December 7, 2015   |   Jake Anderson
December 7, 2015
(ANTIMEDIA) When most people think of CIA sabotage, they think of coups, assassinations, proxy wars, armed rebel groups, and even false flags — not strategic stupidity and purposeful bureaucratic ineptitude. However, according to a declassified document from 1944, the Office of Strategic Services (OSS), which later became the CIA, used and trained a curious breed of “citizen-saboteurs” in occupied nations like Norway and France.
The World War II-era document, called Simple Sabotage Field Manual, outlines ways in which operatives can disrupt and demoralize enemy administrators and police forces. The first section of the document, which can be read in its entirety here, addresses “Organizations and Conferences” — and how to turn them into a “dysfunctional mess”:
— Insist on doing everything through “channels.” Never permit short-cuts to be taken in order to expedite decisions.
— Make “speeches.” Talk as frequently as possible and at great length. Illustrate your “points” by long anecdotes and accounts of personal experiences.
— When possible, refer all matters to committees, for “further study and consideration.” Attempt to make the committee as large as possible — never less than five.
— Bring up irrelevant issues as frequently as possible.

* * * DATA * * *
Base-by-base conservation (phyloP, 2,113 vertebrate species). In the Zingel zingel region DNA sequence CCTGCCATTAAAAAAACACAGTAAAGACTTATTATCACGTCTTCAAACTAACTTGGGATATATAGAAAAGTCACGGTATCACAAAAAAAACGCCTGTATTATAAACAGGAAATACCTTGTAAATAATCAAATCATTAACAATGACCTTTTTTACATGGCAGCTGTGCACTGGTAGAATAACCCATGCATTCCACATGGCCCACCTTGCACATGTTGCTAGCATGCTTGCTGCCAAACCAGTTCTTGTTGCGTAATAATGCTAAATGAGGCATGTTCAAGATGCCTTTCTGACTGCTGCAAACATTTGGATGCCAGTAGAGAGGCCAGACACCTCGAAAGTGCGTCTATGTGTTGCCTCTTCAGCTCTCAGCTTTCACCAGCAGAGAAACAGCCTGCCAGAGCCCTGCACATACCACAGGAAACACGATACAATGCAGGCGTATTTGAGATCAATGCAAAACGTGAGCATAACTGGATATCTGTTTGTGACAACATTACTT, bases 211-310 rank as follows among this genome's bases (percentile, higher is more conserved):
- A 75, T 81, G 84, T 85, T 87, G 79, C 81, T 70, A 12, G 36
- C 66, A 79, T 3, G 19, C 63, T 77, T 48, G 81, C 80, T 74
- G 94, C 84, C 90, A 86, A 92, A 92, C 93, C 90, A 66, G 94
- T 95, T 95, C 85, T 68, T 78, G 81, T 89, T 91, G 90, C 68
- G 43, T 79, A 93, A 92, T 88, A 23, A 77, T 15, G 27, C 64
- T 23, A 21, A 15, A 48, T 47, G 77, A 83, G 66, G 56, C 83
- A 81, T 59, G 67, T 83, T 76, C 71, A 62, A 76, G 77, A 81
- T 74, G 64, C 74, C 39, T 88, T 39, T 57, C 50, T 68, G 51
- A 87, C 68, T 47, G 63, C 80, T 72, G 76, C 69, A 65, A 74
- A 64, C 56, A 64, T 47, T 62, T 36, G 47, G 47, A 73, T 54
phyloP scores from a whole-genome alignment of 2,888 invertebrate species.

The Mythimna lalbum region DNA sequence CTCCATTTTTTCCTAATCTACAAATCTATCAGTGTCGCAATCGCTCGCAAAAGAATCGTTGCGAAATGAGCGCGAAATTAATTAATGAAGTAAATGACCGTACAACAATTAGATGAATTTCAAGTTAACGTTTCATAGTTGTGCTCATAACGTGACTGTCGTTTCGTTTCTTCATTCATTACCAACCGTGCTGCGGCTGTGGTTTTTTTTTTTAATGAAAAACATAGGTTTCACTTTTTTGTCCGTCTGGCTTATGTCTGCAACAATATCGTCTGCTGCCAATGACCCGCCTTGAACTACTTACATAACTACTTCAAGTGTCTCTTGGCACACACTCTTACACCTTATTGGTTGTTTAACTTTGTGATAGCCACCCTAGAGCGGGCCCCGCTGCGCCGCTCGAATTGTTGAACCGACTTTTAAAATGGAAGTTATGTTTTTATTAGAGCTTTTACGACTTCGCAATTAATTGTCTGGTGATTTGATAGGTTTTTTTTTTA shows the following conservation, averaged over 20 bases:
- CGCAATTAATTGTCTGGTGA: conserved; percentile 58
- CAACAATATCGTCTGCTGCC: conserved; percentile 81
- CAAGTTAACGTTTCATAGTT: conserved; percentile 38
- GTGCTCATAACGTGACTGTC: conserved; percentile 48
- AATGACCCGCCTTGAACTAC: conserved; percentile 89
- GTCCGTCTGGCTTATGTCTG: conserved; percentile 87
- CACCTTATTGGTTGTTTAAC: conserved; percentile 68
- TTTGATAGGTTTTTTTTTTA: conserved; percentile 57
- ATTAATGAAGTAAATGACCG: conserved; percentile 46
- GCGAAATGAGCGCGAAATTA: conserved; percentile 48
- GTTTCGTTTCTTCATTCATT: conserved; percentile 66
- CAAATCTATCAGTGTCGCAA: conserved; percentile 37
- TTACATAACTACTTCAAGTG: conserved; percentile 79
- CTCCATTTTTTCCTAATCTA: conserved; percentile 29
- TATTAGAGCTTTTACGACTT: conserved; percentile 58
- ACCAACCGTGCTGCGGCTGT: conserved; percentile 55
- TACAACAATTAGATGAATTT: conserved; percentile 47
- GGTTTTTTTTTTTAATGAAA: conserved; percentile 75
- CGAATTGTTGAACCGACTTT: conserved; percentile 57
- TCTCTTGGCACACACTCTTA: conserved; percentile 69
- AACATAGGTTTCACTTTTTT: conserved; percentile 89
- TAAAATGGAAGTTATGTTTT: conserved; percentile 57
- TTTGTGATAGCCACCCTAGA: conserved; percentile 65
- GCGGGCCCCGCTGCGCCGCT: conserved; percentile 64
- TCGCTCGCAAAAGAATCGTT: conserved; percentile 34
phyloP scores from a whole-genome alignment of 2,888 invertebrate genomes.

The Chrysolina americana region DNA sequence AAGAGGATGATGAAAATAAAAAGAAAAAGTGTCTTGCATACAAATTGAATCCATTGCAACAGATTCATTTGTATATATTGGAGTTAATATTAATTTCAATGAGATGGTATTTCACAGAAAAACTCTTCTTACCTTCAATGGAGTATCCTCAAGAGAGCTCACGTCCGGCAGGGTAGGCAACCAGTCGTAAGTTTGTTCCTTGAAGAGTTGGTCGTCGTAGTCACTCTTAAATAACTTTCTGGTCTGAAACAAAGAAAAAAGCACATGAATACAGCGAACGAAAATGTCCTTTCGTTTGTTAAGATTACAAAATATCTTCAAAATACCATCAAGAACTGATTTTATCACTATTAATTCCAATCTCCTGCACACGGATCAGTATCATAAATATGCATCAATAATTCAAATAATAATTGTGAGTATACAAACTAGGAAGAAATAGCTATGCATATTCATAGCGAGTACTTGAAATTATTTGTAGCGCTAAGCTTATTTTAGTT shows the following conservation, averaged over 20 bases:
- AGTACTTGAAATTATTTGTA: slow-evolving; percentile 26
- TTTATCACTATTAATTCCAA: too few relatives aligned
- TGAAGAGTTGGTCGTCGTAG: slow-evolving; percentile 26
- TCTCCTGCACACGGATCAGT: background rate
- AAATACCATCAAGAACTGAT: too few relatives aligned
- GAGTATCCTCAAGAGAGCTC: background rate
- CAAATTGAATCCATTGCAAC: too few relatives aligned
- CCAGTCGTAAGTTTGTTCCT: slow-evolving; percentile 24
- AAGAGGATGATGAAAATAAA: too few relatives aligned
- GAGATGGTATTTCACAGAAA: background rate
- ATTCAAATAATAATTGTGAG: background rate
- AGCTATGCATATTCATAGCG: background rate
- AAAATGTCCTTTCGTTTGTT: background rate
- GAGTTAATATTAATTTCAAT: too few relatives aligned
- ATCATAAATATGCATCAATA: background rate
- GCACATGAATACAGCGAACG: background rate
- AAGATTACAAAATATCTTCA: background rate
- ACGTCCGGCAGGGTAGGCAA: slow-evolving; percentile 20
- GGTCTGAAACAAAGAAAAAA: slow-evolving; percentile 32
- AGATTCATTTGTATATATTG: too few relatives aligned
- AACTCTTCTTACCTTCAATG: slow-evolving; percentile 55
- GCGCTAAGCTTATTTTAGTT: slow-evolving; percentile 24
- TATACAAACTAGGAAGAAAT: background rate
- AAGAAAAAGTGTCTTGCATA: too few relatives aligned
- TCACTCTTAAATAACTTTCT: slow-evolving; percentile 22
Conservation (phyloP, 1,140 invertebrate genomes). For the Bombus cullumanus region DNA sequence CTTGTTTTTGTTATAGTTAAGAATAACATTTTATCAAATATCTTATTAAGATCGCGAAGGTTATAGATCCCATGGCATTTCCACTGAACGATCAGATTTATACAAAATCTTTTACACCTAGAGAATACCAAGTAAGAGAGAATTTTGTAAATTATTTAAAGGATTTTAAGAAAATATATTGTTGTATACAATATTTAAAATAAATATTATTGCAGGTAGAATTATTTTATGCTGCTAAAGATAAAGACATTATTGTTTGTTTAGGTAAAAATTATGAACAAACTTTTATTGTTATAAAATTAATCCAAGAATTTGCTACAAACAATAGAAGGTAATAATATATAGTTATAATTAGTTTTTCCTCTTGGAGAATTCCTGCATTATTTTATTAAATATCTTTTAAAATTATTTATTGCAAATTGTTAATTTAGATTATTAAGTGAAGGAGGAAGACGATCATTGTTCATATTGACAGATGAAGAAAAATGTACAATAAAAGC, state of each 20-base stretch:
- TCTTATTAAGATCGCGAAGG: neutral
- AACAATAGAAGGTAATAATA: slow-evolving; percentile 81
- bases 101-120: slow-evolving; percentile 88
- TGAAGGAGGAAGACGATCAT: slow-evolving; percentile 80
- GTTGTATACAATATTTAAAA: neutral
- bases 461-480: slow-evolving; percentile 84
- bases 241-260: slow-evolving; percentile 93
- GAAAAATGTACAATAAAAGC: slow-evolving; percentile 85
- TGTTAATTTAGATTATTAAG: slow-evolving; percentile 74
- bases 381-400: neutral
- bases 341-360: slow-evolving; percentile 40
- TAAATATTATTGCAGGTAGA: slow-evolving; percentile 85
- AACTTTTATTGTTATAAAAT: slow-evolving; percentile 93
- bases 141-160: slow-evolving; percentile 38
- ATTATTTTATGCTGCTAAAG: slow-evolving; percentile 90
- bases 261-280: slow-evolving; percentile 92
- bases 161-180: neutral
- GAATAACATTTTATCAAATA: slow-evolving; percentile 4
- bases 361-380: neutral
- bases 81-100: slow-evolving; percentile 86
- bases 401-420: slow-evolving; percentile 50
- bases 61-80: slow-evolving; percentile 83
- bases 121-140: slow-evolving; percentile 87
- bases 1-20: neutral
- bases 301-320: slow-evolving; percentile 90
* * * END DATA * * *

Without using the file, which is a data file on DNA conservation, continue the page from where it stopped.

— Haggle over precise wordings of communications, minutes, resolutions.
— Refer back to matters decided upon at the last meeting and attempt to re-open the question of the advisability of that decision.
— Advocate “caution.” Be “reasonable” and urge your fellow-conferees to be “reasonable” and avoid haste which might result in embarrassments or difficulties later on.
On its official webpage, the CIA boasts about finding innovative ways to bring about sabotage, calling their tactics for destabilization “surprisingly relevant.” While they admit that some of the ideas may seem a bit outdated, they claim that “Together they are a reminder of how easily productivity and order can be undermined.”
In a second section targeted at manager-saboteurs, the guide lists the following tactical moves:
— In making work assignments, always sign out the unimportant jobs first. See that important jobs are assigned to inefficient workers.
— Insist on perfect work in relatively unimportant products; send back for refinishing those which have the least flaw.
— To lower morale and with it, production, be pleasant to inefficient workers; give them undeserved promotions.
— Hold conferences when there is more critical work to be done.
— Multiply the procedures and clearances involved in issuing instructions, paychecks, and so on. See that three people have to approve everything where one would do.
Finally, the guide presents protocol for how saboteur-employees can disrupt enemy operations, too:
— Work slowly.
— Contrive as many interruptions to your work as you can.
— Do your work poorly and blame it on bad tools, machinery, or equipment. Complain that these things are preventing you from doing your job right.
— Never pass on your skill and experience to a new or less skillful worker.
The CIA is proud of its Kafkaesque field manual and evidently still views it as an unorthodox but effective form of destabilizing enemy operations around the world. Of course, so too might an anarchist or revolutionary look at such tactics and view them in the context of disrupting certain domestic power structures, many of which are already built like a bureaucratic house of cards.
It seems if any country should refrain from showcasing how easy it is to disrupt inefficient federal agencies, however, it would be the United States.
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